If you think there will be a relief in the cultural tensions, you’re kidding yourself. I’m afraid it will only get more challenging as we see individuals double down on the embrace of individualism and love of self over the biblical call to follow Jesus.
Like with any illness, you will remain sick if the symptoms are the only thing you address. You’ve got to get to the root issue.
The root issue in our cultural divide is expressive individualism. Carl Trueman, a professor of biblical and religious studies at Grove City College, originates the term “expressive individualism.” He defines it as a cultural phenomenon that elevates personal autonomy and a person expressing themselves as the principal value a person can have.
Trueman says this is a rapid departure from the values and traditions once woven in Western society’s fabric. In his book Strange New World, he gives an in-depth progression of how the thinkers like Rousseau, Marx, Nietzche, Freud, and even the sexual revolution have been the means to how this thinking has seeded itself in so many. Social media and the ability to express one’s opinions and “truth” without consequence or in-person pushback have inflated this even more.
With that in mind, the tension you feel with culture right now is a fight between the values of Christianity, which is simply a value of self-denial and the lordship of Christ, and the values of expressive self. These two values are in apparent conflict with each other.
I feel this daily as a church planter. Each person I meet who is not a follower of Jesus has a unique expression of faith and their reasons based on experiences and their realities of truth on why they do not follow Jesus. Each person is an individual case to understand and untether. We are no longer in a world where we can address culture in broad strokes. Each person’s experience and internal feelings are their epistemology.
For a while now, church leaders have been engaging the symptoms, not realizing that underlying our cultural divides is the insidious nature of expressive individualism. It’s true that culture is not aligning with biblical sexual ethics. However, that’s one consequence of the root issue. The evil and grotesque abortion laws in our state, again, are a symptom and means for the expressive individual to preserve self.
And as I mentioned, this pervasive individualism isn’t going anywhere and will not get clearer for leaders to navigate. But if we know what kind of fight we are in, we can bring the right weapons. No one brings a knife to a gunfight.
We are fighting for people to crush the idol of expressive individualism. The weapon we have is the proclamation of the Word of God. The Word says true life and identity are self-denial and following Jesus. It’s an unapologetic belief that the lordship of Christ in a person is the aim of life, the source of satisfaction, and the road to restoration in our society.
Brothers and sisters, our fight is not against flesh and blood but against evil, spiritual forces. And those spiritual forces are driving individualism in society.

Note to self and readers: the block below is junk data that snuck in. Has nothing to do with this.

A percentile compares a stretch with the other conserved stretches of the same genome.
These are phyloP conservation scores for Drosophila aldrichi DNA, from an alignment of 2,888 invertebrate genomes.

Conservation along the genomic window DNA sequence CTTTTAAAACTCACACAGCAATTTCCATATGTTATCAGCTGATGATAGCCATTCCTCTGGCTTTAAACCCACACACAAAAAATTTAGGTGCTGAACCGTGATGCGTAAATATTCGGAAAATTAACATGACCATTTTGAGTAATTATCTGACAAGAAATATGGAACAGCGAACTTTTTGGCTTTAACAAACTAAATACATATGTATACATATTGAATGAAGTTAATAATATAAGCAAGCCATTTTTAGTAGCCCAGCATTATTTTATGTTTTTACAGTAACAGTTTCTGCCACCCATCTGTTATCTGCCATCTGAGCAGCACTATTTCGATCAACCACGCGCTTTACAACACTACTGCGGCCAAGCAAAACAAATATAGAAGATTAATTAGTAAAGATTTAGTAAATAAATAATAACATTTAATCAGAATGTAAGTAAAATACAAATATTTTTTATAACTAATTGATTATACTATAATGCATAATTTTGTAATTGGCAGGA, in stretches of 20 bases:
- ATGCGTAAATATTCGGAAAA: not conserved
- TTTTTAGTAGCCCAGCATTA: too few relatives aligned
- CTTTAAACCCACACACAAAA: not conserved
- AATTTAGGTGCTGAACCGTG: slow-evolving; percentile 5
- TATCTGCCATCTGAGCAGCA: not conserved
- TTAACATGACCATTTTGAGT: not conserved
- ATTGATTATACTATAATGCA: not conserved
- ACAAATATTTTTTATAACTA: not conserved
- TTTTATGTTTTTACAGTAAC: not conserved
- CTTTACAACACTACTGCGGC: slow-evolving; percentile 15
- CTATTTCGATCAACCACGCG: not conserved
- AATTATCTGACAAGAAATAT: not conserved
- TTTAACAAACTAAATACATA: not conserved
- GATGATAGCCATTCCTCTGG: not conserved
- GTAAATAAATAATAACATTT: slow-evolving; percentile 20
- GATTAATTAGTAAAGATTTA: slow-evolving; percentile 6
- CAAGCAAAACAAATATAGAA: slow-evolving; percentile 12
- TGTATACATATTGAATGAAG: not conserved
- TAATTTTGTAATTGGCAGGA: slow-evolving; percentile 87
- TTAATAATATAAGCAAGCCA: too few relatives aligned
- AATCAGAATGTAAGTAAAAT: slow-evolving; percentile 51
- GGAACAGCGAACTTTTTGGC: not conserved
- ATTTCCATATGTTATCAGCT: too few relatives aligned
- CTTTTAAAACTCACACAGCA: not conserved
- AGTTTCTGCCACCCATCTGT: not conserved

Yes, we need to spend time dissecting the nuances and intellectual points regarding the cultural issues of our day. But more than that, could we pivot dramatically to a posture of radical prayer and intentionality that intends to see a radical shift from self-autonomy to submission to Christ? Doing this will confront the evil, spiritual forces deceiving others into individual expressiveness. This is a battle worth fighting, friends.
Here are some practical ways to do that:
- In our preaching and disciple-making avenues, could we express and integrate the beauty of our submission to Christ when we speak about our walks with God? What if we emphasize the call to die and self-denial just as much, if not more, than the soteriological aspects of the gospel? Let’s preach and share a gospel that exalts Jesus as Lord and Savior.
- Pray desperately and specifically for a worldwide revival of people coming to an end themselves and heralding Jesus as their Lord. Pray people would truly become dissatisfied and fed up with being their own rulers.
- Could we also be courageous by exposing the idol of personal sovereignty for what it is? We can do that by showing that society is sick and that individualism only robs the individual. It overpromises and under-delivers. It sells itself as true freedom when it only offers bondage and destruction to the individual and others. There’s no debating that. There’s enough evidence to show that individualism without the guardrails of the gospel is making society unmanageable.
- Could we collectively change our language when we respond to cultural issues from “Here’s what I think…” to “Here’s what God has to say.” Our intentions have probably been the latter, but this small rephrase communicates that we look to God and his words, not our internal discernment.
Again, it’s not going to get easier. But if we know the type of fight, we can engage the cultural divides with more resilience and enthusiasm.